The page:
Marines

Every minute counts for fire safety

5 Feb 2010 | Lance Cpl. Victor A. Barrera

The pan has just enough oil and is slowly starting to heat up to just the right temperature to fry some fish. Next to it, a pot of rice is steadily bubbling. Last but not least, the biscuits are baking in the oven carrying their buttery-aroma to every corner of the house.

Everything is set for a perfect dinner. Until the cook remembers he forgot to grab candles and a few soft drinks. He thought the food would be ok. It would only be a few minutes and he would come back quickly. He was wrong.

Residents of the Tarawa Terrace communities, along with a few other Marine Corps housing areas, have made the mistake of leaving the kitchen, sometimes for just a few minutes, while food was cooking, said Dixie Lanier, the strategic marketing manager for Atlantic Marine Corps Communities.

Although service members and their spouses are required to attend a fire safety class, the number of house fires caused due to unattended food has remained an average of two a month.

This may not seem like a big number, but the fires could have been easily prevented.

“All fires are serious,” said Glenn Zurek, the assistant chief of fire prevention. “It is our job to prevent fires through education and engineering.”

AMCC works with the fire department to host fire safety classes covering a wide variety of topics such as how to prevent fires, the safety measures installed and what to do in case of a fire.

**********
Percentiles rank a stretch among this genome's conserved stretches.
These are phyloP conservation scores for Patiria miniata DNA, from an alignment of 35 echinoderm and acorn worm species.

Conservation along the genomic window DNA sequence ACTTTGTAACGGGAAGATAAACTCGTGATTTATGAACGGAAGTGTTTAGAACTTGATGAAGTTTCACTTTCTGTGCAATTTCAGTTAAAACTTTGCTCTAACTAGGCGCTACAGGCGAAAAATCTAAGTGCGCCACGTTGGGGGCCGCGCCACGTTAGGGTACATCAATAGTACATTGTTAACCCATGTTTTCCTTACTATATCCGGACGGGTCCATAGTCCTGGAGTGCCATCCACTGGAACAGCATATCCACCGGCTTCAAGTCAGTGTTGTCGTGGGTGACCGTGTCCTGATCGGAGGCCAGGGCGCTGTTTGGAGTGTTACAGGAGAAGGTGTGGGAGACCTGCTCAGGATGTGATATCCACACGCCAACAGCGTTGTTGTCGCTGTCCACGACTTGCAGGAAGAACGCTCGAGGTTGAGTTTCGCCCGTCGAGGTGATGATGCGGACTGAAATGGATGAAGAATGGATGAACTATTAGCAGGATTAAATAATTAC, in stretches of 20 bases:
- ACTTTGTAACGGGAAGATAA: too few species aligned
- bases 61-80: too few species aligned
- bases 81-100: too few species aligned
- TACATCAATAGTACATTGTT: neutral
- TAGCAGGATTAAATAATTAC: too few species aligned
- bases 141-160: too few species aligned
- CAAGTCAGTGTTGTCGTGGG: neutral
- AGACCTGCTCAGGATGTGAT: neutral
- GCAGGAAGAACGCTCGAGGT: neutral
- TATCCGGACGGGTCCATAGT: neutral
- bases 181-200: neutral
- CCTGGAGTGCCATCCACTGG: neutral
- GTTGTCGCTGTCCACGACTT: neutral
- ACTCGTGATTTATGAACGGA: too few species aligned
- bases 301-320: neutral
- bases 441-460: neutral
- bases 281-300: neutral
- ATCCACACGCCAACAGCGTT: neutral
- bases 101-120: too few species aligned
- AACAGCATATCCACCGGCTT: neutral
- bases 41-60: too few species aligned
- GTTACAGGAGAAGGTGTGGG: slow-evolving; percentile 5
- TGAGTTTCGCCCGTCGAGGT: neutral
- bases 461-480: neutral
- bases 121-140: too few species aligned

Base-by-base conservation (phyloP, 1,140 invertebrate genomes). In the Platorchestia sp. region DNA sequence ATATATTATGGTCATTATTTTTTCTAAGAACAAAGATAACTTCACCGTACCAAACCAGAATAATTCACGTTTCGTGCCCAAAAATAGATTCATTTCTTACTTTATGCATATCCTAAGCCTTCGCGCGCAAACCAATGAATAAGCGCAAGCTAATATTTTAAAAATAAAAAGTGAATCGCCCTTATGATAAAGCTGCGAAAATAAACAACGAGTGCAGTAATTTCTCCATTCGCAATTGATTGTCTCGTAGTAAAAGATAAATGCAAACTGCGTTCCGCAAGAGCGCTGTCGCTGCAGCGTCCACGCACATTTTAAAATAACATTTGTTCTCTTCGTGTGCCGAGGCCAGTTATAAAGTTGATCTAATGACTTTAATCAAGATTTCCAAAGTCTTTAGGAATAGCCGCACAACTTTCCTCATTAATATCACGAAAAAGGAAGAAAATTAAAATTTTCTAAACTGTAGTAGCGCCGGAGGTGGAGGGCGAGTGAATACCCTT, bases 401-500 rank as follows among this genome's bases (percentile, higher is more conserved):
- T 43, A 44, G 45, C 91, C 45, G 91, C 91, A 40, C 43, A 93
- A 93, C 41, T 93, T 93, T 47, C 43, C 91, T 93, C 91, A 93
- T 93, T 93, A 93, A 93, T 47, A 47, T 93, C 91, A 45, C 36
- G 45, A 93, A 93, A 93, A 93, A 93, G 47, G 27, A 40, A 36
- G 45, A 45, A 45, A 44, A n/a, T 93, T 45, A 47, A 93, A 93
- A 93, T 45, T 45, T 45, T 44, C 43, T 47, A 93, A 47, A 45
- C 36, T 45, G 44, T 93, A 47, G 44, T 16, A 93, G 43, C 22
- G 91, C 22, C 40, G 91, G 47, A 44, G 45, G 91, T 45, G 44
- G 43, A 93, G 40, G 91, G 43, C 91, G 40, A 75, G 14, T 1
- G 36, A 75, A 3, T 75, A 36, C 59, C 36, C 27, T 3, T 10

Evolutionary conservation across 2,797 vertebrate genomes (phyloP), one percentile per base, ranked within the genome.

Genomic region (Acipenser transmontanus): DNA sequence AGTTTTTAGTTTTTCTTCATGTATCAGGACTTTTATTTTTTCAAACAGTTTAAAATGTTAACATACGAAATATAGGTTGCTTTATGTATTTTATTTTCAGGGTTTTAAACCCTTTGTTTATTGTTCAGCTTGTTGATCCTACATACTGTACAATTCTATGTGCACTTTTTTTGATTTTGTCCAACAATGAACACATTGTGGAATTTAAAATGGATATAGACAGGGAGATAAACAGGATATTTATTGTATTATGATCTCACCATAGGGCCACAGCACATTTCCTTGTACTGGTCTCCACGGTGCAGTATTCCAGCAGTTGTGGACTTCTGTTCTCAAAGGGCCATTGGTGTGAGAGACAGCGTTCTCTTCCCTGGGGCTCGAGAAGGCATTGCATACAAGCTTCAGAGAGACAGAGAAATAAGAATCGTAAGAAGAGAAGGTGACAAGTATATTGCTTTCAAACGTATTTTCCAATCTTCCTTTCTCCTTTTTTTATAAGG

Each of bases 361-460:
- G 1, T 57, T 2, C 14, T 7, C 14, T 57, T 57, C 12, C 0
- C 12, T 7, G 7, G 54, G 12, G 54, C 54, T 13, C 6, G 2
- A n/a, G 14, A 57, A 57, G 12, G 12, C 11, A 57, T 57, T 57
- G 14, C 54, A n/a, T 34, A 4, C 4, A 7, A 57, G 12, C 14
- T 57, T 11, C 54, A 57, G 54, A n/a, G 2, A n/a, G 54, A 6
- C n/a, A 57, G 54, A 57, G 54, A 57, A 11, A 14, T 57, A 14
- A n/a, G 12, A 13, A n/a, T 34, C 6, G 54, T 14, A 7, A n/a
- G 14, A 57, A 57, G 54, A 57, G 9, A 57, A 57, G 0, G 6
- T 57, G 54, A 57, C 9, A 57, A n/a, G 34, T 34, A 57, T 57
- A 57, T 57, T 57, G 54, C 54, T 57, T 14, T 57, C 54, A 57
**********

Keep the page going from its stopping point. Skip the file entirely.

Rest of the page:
In every home, safety measures are installed to prevent fires. Some steps taken to prevent house fires include sprinklers, smoke detectors and fire extinguishers.

Another prevention method is the hood system. The system is a fire extinguisher-type device mounted above the kitchen stove. If the heat reaches levels of 280 degrees Fahrenheit the system will activate spraying a wet chemical over the stove.

The chemical is unique because it can be used to also put out grease fires, which most fire extinguishers are not capable of doing.

Service members and their spouses who attend the fire safety course are taught the PASS system when using a fire extinguisher.

PASS stands for pull, aim, squeeze and sweep. The steps are simple enough but they are both lifesaving and money-saving.

If a fire got out of control and burned a kitchen down, costs could range from a few hundred dollars and some ruined pots pans and stove to $20,000 to replace a kitchen, said Zurek.

“A fire can damage a whole house leaving the residents temporarily or even permanently displaced,” said Lanier. “Even if the fire can be contained to just a small area the water damage caused in extinguishing it can also displace families.”

Currently the Atlantic Marine Corps Communities is searching for ways to keep families safe and more informed about the dangers in their homes.


It is not just houses that could be in danger if a fire occurs, it can be a service member’s wife, husband or children and the Atlantic Marine Corps Communities is making sure that every family is well prepared for any danger they may face.